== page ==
Managers play a crucial role in divisional and company wide profitability and most firms therefore put considerable thought into how to reward them. Most managers get short term and long term incentives in addition to salary. For firms offering short term incentive plans, virtually all – 96% — provide those incentives in cash. For those offering long term incentives about 48% offer them as stock options. The latter are intended to motivate and reward management for long term corporate growth, prosperity and share holders value. For mature companies’ executives base salary short term incentives long term incentives and benefits might be 60%, 15%, 15% and 10% respectively. For growth companies, the corresponding figures might be 40%, 45% 25% and 10%. About 69% of companies in one survey had short term incentives although nearly a third of those said they didn’t consider them effective in boosting employee performance. We’ll look at short and long term, incentives.
Short term Incentives: The Annual Bonus
Annual bonus: Plans that are designed to motivate short term performance of managers and are tied to company profitability. ‘
As noted, most firms have annual bonus plans aimed at motivating managers’ and executives’ short term performance. Short term bonuses can easily result in plus or minus adjustments of 25% or more to total pay. There are three basic issues to consider when awarding short term incentives eligibility fund size and individual awards.
Most firms include both top and lower level managers, and mainly decide who’s eligible in several ways. Most base eligibility on a combination of factors, including job level / title Base salary and discretionary considerations (such as key jobs having a measurable impact on profits). Some simply base eligibility on job level or job title. A few base eligibility on salary level alone.
The percentage size of the bonus is usually greater for top level executives. Thus, an executive earning $150,000 in salary may be able to earn another 80% of his or her salary a as bonus while a manager in the same firm earning $80,000 can earn only another 30%. Similarly, a supervisor might be able to earn up to 15% of his or her base salary in bonuses. A typical breakdown might be executive 45% of base salary, managers 25% and supervisory personnel 12%.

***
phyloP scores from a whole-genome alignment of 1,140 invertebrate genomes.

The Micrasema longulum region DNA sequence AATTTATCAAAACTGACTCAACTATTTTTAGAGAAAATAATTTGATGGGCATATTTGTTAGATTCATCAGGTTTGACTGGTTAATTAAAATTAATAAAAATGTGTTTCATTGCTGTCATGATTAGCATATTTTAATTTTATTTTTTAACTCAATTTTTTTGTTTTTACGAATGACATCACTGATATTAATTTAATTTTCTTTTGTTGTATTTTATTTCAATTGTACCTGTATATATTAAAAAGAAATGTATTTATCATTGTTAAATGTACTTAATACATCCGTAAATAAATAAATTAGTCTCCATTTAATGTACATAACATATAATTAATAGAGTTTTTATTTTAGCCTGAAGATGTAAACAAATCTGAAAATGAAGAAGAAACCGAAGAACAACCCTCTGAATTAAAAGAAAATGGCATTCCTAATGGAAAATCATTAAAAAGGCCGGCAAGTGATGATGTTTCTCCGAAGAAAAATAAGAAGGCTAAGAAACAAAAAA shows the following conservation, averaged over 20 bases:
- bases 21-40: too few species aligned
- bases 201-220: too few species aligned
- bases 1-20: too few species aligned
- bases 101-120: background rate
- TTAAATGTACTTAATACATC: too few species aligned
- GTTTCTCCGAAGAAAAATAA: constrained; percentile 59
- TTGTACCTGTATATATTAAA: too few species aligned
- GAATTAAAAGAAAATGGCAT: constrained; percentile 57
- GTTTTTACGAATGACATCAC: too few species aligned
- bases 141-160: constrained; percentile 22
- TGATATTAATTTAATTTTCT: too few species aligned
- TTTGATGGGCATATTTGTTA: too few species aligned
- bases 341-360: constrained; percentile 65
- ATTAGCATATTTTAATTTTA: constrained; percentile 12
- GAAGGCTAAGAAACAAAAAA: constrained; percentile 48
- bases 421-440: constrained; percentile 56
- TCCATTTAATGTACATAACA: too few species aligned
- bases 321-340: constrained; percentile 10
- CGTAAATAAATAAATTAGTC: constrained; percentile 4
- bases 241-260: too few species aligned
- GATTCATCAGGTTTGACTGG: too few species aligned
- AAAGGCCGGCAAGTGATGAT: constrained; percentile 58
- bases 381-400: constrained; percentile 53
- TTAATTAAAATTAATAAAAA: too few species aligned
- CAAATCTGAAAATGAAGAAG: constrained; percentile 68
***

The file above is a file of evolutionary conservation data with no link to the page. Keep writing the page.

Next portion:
The employer must also decide the total amount of bonus money to make available – fund size. Some use a nondeductible formula. They use a straight percentage (usually of the company’s net income) to create the short term incentive fund. Others use a deductible formula on the assumption that the fund should to accumulate only after the firm has met specified level of earnings. Some firms don’t use a formula at all, but make that decision on a totally discretionary basis.
There are no hard and fast rules about the proportion of profits to pay out. One alternative is to reserve a minimal amount of the profits say, 100% for safeguarding stockholders investments and then to establish a fund for bonuses equal to, say 20% of the corporate operating profit before taxes in excess of this safeguard amount. So here, if the operating profits were $200,000 (after putting away 105, to safeguard stockholders) then the management bonus fund might be 20% of $200,000 or $40,000. Other illustrative formulas might include:
1) Twelve percent of net earnings after deducting 6% of net capital.
2) Ten percent of the amount by which net income exceeds 5% of stockholders’ equity.
The third task is deciding the actual individual awards. Typically a target bonus (as well as maximum bonus, perhaps double the target bonus) is set for each eligible position. The actual award then reflects the person’s performance. The firm computes performance ratings for each manager, computes preliminary total bonus estimates and compares the total amount of money required with the bonus fund available. If necessary it then adjusts the individual bonus estimates. The basic rule should be: Outstanding managers should receive at least their target bonuses and marginal ones should receive to best below average awards. Give the money you save from the performance to the outstanding ones.
One question is whether managers will receive bonuses based on individual performance corporate performance or both. Firms usually tie top level executive bonuses mostly to overall corporate results (or divisional results if the executive heads a major division). This makes sense because to a large extent the company’s results are their own. But as one moves farther down the chain of command corporate profits become a less accurate gauge of a manager’s contribution. For, say supervisors or the heads of functional departments it often makes more sense to tie the bonus more closely to individual performance.